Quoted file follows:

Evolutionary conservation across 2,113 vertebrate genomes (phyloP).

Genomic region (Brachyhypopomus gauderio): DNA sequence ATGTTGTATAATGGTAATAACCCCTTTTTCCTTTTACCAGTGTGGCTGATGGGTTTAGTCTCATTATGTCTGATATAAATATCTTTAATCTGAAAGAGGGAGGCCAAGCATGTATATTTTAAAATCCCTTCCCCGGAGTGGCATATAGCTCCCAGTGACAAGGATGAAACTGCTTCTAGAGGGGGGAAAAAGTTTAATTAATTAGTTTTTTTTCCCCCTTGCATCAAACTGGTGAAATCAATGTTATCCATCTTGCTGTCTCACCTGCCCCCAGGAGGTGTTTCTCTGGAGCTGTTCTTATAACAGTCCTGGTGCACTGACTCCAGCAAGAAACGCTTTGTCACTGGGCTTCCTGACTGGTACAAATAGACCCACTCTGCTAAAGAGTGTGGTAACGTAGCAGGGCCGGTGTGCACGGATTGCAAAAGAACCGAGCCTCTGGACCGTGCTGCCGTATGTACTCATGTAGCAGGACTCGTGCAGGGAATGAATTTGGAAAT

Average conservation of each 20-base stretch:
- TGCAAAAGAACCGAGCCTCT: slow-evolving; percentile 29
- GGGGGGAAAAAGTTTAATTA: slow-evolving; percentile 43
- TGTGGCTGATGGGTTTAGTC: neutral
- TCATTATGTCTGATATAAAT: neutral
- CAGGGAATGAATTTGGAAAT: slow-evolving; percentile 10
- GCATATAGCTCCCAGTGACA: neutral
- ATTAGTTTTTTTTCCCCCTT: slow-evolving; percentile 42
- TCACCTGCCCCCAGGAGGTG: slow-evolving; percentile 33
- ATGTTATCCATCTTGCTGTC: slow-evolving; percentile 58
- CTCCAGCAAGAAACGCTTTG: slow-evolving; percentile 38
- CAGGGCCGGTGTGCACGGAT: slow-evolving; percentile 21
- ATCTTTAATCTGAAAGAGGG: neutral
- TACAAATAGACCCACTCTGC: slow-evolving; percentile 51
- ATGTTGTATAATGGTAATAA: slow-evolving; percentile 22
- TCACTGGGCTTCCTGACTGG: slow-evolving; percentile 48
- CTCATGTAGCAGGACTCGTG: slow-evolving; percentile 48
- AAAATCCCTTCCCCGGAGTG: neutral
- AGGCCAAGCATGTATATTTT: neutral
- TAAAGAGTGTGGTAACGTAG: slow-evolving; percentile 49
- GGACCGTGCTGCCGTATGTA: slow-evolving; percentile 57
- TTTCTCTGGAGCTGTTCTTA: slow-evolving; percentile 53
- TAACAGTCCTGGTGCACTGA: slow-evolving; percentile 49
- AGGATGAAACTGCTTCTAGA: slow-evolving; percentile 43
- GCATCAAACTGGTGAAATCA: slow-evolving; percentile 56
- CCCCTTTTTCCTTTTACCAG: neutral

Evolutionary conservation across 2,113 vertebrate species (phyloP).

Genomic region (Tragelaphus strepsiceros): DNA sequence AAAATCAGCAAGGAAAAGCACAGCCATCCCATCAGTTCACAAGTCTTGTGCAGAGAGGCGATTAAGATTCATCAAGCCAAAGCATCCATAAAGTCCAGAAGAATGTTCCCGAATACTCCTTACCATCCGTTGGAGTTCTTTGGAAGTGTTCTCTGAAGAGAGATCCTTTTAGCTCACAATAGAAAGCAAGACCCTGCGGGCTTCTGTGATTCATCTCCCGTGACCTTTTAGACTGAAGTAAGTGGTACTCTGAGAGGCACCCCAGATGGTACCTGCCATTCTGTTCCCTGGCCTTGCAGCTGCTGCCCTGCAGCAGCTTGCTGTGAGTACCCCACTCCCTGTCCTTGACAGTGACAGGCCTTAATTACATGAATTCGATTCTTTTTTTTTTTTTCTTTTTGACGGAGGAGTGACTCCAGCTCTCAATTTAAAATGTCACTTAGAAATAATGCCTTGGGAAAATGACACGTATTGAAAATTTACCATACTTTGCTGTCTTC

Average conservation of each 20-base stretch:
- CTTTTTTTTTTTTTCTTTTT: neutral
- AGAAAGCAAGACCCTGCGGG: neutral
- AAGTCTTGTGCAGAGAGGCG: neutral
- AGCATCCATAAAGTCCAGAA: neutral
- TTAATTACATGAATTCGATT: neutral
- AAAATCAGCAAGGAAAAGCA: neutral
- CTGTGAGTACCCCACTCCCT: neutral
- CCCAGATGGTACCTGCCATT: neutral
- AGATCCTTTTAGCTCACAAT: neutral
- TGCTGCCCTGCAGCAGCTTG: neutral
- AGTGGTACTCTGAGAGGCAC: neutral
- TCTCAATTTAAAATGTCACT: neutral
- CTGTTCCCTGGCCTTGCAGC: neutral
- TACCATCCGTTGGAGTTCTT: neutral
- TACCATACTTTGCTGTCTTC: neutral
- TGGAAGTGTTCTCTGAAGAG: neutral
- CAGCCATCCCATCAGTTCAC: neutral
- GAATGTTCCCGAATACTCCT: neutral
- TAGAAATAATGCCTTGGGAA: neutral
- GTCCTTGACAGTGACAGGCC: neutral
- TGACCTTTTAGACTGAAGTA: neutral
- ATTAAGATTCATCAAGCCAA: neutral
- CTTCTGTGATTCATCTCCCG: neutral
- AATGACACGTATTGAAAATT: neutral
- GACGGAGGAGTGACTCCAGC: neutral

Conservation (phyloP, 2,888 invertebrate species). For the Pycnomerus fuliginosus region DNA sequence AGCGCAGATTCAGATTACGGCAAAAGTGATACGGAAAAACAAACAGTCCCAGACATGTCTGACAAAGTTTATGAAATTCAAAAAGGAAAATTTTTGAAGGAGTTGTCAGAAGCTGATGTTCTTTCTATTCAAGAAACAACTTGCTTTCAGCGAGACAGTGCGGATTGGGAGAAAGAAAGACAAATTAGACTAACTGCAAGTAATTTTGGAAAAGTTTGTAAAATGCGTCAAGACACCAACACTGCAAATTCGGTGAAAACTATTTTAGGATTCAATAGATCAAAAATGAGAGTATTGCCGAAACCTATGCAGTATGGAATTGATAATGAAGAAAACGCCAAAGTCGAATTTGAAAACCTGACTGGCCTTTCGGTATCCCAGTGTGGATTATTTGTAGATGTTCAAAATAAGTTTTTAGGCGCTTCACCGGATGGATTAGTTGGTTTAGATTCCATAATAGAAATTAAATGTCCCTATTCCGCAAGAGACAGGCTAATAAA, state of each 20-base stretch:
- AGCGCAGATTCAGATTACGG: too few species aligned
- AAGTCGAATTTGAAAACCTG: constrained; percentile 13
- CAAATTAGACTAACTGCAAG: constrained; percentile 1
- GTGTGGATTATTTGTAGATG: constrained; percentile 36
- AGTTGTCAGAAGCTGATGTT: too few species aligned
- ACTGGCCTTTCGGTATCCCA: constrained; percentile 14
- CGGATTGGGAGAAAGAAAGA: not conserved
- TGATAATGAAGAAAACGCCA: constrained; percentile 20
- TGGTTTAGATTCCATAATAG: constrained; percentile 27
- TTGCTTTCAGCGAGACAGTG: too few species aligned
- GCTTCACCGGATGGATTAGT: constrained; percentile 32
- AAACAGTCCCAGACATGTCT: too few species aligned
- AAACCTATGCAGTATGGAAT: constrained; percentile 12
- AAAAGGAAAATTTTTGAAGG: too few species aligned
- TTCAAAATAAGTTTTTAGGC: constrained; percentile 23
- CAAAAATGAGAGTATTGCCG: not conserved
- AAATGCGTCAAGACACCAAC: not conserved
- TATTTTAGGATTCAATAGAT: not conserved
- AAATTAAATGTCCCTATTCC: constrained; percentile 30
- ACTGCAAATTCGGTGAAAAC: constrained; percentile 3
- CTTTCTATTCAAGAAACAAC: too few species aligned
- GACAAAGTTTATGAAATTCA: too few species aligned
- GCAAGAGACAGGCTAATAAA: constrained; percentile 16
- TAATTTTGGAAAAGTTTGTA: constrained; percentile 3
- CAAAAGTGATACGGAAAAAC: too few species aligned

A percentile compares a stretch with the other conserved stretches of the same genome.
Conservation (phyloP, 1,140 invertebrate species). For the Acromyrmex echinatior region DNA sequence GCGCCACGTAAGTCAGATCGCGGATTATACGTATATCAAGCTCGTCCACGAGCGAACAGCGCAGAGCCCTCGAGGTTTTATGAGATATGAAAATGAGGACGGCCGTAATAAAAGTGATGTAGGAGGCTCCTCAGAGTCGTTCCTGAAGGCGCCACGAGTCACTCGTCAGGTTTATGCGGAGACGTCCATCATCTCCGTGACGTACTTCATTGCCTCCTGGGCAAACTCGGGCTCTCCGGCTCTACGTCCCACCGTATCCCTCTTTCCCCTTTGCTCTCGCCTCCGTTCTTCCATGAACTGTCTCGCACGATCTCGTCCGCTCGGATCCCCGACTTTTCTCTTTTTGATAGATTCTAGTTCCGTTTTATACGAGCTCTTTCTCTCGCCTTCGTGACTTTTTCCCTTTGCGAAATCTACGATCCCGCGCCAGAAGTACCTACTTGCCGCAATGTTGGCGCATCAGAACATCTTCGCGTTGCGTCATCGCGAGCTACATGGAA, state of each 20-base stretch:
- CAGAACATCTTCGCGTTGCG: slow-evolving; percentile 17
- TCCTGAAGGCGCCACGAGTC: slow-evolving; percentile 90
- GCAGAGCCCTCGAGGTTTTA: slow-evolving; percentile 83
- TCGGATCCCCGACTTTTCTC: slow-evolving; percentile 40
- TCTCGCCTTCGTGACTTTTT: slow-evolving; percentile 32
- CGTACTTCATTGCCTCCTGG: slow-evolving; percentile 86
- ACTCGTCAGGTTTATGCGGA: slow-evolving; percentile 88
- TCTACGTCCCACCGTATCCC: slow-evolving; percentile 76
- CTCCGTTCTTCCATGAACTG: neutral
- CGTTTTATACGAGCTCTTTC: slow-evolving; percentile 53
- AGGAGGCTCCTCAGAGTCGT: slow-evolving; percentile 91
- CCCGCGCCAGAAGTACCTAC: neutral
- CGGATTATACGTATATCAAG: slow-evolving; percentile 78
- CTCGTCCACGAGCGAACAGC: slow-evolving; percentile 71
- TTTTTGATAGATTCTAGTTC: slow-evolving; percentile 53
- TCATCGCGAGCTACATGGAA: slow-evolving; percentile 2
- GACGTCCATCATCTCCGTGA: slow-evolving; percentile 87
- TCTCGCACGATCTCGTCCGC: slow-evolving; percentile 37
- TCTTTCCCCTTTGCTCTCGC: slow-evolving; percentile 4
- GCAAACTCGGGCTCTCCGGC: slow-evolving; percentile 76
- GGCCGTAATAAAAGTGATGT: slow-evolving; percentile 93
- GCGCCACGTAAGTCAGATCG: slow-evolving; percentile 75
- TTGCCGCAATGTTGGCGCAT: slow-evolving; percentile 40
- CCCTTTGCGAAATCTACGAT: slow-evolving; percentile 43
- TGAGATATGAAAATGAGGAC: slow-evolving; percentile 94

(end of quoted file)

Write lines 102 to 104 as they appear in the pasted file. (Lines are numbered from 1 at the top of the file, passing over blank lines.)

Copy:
- TCTCGCACGATCTCGTCCGC: slow-evolving; percentile 37
- TCTTTCCCCTTTGCTCTCGC: slow-evolving; percentile 4
- GCAAACTCGGGCTCTCCGGC: slow-evolving; percentile 76